Conservation Alliance grantee Pacific Wild has teamed up with the iLCP, a group of internationally renowned photographers, to take part in a RAVE (Rapid Assessment Visual Expedition) in British Columbia's Great Bear Rainforest. Home to white spirit bears, ancient forests, and stunning marine biodiversity, it is one of the planet's most priceless treasures, but overseas oil interests wanting access to western Canada's tar sands, the second largest known oil reserves in the world, have put the region in threat, prompting the action of conservation groups and the iLCP. Please follow along on the iLCP blog, on Facebook and Twitter.
Just like in many creative industries, the photography business is a competitive one. Why then, would some of the world's premiere photographers converge in the wilds of British Columbia's Great Bear Rainforest? To save one of the planet's most priceless treasures. Photographers including Paul Nicklen, Florian Schultz, Daniel Beltra, Jack Dykinga, Tom Peschak and Cristina Mittermeier will take part in the iLCP's RAVE (Rapid Assessment Visual Expedition) of the area and tell the story of this incredible place and the people working to save it.
"The Great Bear Rainforest is an environmental treasure, and the international exposure that the iLCP is capable of generating will undoubtedly prove a clarion call for its protection," said Ian McAllister, Conservation Director for B.C. based Pacific Wild and recently nominated Associate of the iLCP. "We have everything to lose and very little to gain by allowing oil tankers on our coast."
Overseas oil interests want access to western Canada's tar sands — the second largest known oil reserves in the world — and have proposed the construction of a massive pipeline through the rain forest to get it.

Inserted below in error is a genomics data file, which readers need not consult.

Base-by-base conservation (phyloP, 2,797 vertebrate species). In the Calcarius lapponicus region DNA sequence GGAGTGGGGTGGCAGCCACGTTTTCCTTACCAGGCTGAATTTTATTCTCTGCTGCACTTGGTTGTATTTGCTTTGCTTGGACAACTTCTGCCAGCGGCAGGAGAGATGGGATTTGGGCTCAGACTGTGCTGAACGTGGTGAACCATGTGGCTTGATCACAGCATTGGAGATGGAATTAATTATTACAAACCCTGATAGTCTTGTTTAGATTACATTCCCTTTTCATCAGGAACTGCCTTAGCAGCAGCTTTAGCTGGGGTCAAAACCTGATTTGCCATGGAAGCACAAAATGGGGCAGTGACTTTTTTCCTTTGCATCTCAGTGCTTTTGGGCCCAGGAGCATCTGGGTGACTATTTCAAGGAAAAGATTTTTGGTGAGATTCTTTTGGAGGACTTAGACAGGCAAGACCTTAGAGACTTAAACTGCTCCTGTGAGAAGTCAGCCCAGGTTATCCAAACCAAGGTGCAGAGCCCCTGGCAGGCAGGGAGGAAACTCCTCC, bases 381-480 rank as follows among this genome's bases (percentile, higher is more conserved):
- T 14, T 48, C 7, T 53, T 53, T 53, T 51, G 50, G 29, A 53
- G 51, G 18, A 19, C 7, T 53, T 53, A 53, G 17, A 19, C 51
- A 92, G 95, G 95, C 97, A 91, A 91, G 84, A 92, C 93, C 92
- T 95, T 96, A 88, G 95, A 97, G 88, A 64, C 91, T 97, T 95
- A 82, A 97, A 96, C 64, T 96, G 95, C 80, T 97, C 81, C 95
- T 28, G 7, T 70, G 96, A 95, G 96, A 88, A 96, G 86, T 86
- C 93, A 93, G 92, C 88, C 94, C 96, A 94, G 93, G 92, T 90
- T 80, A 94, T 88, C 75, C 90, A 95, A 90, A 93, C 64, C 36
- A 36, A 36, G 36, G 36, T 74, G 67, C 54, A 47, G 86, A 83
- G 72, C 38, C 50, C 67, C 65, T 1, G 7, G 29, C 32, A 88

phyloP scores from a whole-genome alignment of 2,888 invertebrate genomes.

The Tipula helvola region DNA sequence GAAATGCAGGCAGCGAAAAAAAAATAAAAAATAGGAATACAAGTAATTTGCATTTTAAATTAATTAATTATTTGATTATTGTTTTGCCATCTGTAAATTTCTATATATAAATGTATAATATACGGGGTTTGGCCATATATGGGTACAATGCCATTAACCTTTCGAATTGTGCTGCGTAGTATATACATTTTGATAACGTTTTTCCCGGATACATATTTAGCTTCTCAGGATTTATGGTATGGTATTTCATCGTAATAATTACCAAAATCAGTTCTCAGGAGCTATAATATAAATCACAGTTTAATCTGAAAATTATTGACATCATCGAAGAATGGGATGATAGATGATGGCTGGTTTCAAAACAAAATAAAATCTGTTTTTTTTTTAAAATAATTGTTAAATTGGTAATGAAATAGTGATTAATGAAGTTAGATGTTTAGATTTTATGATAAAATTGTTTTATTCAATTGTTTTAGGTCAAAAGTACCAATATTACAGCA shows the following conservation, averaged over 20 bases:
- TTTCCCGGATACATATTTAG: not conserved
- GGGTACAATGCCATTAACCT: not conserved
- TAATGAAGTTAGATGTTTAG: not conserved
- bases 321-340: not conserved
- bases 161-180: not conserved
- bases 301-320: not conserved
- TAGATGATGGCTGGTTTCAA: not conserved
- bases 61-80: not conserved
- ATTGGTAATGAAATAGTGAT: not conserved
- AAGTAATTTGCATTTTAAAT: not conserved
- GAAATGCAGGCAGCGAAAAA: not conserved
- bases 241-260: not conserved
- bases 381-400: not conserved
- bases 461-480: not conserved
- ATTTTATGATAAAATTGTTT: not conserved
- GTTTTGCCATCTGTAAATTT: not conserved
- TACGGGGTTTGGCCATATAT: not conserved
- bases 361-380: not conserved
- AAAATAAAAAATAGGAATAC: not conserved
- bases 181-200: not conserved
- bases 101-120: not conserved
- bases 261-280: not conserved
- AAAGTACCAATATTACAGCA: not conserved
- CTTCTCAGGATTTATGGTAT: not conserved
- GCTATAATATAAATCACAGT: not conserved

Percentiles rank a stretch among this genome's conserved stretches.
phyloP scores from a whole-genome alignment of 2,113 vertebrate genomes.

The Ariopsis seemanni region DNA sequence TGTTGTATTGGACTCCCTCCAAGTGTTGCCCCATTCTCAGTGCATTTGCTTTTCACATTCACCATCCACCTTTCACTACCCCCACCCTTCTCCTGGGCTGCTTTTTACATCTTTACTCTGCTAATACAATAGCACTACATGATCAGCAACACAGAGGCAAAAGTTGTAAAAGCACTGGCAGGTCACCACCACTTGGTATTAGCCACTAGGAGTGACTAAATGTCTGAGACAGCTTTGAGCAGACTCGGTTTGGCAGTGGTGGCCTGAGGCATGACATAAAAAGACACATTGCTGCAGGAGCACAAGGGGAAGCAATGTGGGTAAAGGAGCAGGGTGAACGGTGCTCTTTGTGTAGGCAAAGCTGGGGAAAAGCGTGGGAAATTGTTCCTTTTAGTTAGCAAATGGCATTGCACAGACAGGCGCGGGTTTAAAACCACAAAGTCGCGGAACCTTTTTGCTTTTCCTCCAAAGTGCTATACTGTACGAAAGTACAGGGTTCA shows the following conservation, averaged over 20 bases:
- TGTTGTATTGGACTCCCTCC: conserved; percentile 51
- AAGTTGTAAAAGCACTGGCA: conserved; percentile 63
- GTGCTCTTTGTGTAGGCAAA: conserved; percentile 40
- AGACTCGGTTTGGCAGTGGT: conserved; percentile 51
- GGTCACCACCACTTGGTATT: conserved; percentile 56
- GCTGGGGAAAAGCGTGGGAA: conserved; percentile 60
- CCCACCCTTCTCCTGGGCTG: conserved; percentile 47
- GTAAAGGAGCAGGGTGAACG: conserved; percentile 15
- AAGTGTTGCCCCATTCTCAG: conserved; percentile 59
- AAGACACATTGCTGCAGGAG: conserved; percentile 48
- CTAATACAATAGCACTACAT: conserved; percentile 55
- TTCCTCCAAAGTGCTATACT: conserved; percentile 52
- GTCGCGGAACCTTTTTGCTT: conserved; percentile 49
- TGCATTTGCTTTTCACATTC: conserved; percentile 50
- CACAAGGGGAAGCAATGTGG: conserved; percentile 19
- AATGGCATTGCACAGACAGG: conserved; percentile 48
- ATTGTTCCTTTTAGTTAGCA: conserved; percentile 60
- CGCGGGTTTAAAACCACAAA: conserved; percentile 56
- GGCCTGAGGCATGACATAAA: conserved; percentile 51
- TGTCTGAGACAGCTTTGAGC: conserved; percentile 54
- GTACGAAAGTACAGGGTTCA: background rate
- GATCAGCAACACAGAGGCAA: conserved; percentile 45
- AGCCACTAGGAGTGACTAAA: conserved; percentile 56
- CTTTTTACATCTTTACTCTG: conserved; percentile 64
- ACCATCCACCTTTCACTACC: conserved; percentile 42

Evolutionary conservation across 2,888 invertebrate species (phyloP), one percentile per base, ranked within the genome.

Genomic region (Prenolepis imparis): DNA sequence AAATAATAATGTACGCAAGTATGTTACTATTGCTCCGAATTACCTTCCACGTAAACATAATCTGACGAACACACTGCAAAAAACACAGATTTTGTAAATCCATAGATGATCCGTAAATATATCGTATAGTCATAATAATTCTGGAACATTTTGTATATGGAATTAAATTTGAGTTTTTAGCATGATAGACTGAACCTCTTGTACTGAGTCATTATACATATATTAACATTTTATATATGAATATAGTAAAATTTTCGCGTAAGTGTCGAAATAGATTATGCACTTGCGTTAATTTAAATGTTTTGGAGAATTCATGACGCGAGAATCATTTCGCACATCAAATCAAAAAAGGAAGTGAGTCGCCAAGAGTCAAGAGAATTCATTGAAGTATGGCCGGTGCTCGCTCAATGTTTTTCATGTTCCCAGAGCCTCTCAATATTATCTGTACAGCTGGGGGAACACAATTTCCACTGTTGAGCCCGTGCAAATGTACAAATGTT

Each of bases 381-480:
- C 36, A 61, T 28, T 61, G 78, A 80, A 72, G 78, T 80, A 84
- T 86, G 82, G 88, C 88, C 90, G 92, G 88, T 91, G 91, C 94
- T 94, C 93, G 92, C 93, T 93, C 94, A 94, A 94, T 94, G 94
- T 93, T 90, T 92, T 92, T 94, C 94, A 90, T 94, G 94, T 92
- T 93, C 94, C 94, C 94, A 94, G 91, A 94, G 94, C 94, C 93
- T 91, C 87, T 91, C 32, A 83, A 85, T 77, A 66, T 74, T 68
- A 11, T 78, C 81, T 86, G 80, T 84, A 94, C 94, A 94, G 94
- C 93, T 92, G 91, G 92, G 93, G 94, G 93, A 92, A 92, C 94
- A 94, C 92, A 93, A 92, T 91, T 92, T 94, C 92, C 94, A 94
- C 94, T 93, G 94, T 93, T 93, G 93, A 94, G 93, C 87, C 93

Photo courtesy Cristina Mittermeier, iLCP
Home to white spirit bears, ancient forests, and stunning marine biodiversity, iLCP's team of photographers will showcase the immense ecological importance of western Canada's threatened rain forest and marine environment. The images and stories from the expedition members will be shared with international media and partner organizations and will be featured in a traveling exhibition across North America and Europe.
Enbridge Inc., the world's largest pipeline construction company (and the same one responsible for Michigan's oil spill) has proposed to open export markets for tar sands oil outside the United States — most notably China.
So, how do you go about that? Build a 1,200 km pipeline from Alberta's tar sands and British Columbia's north Pacific coast over more than 1,000 streams and rivers — including some of the world's largest salmon producing watersheds — and introduce super oil tankers (revoking an existing moratorium on large ships) to transport oil through the pristine waters of the Great Bear Rainforest.
"We support this effort to document the lands and seas of our traditional territory," states Ernie Hill Jr., Sn'axeed, Gitga'at Hereditary Eagle Chief. The indigenous First Nations who call this area home unanimously oppose this project. "Enbridge's pipeline and oil tanker proposal will destroy our way of life and we must do everything possible to show what we stand to lose."